It has been in the making, as consistently predicted in this blog, and now it is finally happening. The Sunni uprising against the Alawite-dominated regime of Bashar Assad is fast approaching the point of decision. The battles are taking place in the capital Damascus, and the reports, while some may be somewhat exaggerated, are very clear: the rebels of the Free Syria Army are fighting in the very center of the city, are about to be, or already are in control of some of the headquarters of the once feared intelligence organizations, and it is all taking place minutes away from the presidential palace. By some accounts, the palace is without residents, as Bashar and his immediate family have already moved to the Alawite Mountains, something that was also predicted in this blog.
The fall of Damascus, once happening, will not be a nice event to watch on TV. Many nights of long knives will follow, and the violence will be of proportions unknown hitherto in the modern Middle East. Historians will compare the bloodbath to another watershed in the long history of the great city of Damascus, once one of the jewels of the great Islamic civilization. It was in the end of September 1918, and the Ottoman Empire was about to surrender to the Allies. The plan of the British officers who led the Arab Revolt was to make sure that the bedouins loyal to the Hashimite family entered Damascus first and accepted the surrender of the Ottoman governor; but things did not work out that way and a British unit led by a medium-level officer entered Damascus first, and the Ottoman governor surrendered to them. The transfer of power was described as "dignified," but nothing will be "dignified" in Damascus in the next days/weeks/months.
The revenge taken by the victorious rebels will be on a huge scale, so the main questions to be asked now are about the coming days, and what can be done to mitigate the inevitable mayhem. First, we need to mention the people that are likely to suffer most. That being those Alawites who somehow failed to flee back to the mountains; members of the Ba'th party, including Sunnis, who maintained their loyalty to the party on the expense of their communal solidarity; members of the business community, who were very slow to change sides; and members of the Christian community, particularly from Bab Touma, the famous Christian quarter, whose history goes back to the early days of Christianity.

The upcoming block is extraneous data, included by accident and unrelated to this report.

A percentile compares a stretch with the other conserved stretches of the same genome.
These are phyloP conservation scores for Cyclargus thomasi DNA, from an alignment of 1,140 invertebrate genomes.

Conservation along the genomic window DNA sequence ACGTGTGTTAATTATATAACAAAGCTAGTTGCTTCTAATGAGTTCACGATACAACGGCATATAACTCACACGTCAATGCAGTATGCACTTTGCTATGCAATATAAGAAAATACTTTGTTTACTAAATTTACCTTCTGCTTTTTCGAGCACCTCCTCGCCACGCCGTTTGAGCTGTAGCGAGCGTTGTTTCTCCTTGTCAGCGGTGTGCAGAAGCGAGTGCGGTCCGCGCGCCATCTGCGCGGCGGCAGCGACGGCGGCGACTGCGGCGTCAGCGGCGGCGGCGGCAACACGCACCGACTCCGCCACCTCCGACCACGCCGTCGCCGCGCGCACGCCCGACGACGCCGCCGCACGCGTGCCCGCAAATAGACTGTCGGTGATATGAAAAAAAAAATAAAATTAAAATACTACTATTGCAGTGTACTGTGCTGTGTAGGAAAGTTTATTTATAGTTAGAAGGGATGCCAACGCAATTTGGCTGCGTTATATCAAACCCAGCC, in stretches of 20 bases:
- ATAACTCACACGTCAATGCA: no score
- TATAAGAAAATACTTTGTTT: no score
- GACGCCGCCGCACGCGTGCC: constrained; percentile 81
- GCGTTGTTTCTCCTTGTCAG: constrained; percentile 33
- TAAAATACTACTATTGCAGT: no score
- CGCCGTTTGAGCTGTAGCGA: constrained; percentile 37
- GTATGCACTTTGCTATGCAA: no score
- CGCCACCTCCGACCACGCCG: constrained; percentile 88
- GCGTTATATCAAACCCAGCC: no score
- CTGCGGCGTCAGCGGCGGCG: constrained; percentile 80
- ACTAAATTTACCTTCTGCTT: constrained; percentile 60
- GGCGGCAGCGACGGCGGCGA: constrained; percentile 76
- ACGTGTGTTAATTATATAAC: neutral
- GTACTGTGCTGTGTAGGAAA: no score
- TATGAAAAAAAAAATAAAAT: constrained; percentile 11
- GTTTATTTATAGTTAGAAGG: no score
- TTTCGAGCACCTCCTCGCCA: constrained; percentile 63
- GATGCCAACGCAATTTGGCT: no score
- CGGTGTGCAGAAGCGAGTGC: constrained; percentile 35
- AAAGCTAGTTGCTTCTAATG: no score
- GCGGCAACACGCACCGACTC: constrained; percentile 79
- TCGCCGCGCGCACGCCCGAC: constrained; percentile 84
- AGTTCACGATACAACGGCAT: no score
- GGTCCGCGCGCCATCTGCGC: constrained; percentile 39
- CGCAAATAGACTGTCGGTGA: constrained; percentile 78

The Christians, though not all of them, have refrained from joining the uprising, believing that the Alawite-dominated regime will be their wall of defense against Sunni domination. Christian rank and file may have joined the opposition, but the clergy, by and large, maintained its loyalty to the regime. The Christian press in Lebanon conducted a lively debate about the issue of Christian loyalty to Assad, and one of the dominant themes was the fear that many Syrian Christians are in danger of being subjected to a long spell of Sunni Winter.
In 1861, Bab Touma experienced a massacre of huge proportions, when thousands were slaughtered. Hopefully, this will not be the case this time. Shi'ite mosques and shrines in Damascus will also be in the line of fire, and altogether it will not be safe for Shi'ites, whether Iranian or Lebanese, to stay in Damascus when the chaos will reign supreme. Two other communities, the Kurds and the Druze, who inhabit large neighborhoods in Damascus, may be spared the wrath of the victorious rebels, and at any rate, unlike the Christians, these are communities which in the past knew how to defend themselves.
And chaos it will be, with the hope that it will not last for too long, and will be under control as soon as possible. The political leadership of the rebels, the Syrian National Council, lacks the power to dominate the situation in Damascus, and it seems more likely that the force more capable of exerting any sort of central authority will be the Free Syria Army, which is not a coherent body but rather a loose coalition of local militias. So, they too may not be able to do the job. The chaos in Damascus may not be that much different than that which prevailed in Beirut in 1975-6. The collapse of the regime will unleash a welter of old conflicts, hatreds and loyalties, which were all subjugated for decades under the yoke of the oppressive regime and will now come to the open.
All the above bodes ill, surely in the short term, and the challenge facing the Syrian opposition, and even more so, the external powers which support them, be it the U.S. or Saudi Arabia or Turkey, will be to use whatever leverage they have in order to prevent the worst possible scenario. Can they do it? They should try, and hopefully there are contingency plans on hand, but the chances of it happening quickly are not too high.
Under these circumstances, the innocent citizens of Damascus are going to suffer. They will rejoice with the final departure of the regime from the city, but they will be subjected to unpleasant situations which will tax to the limit their resilience and endurance.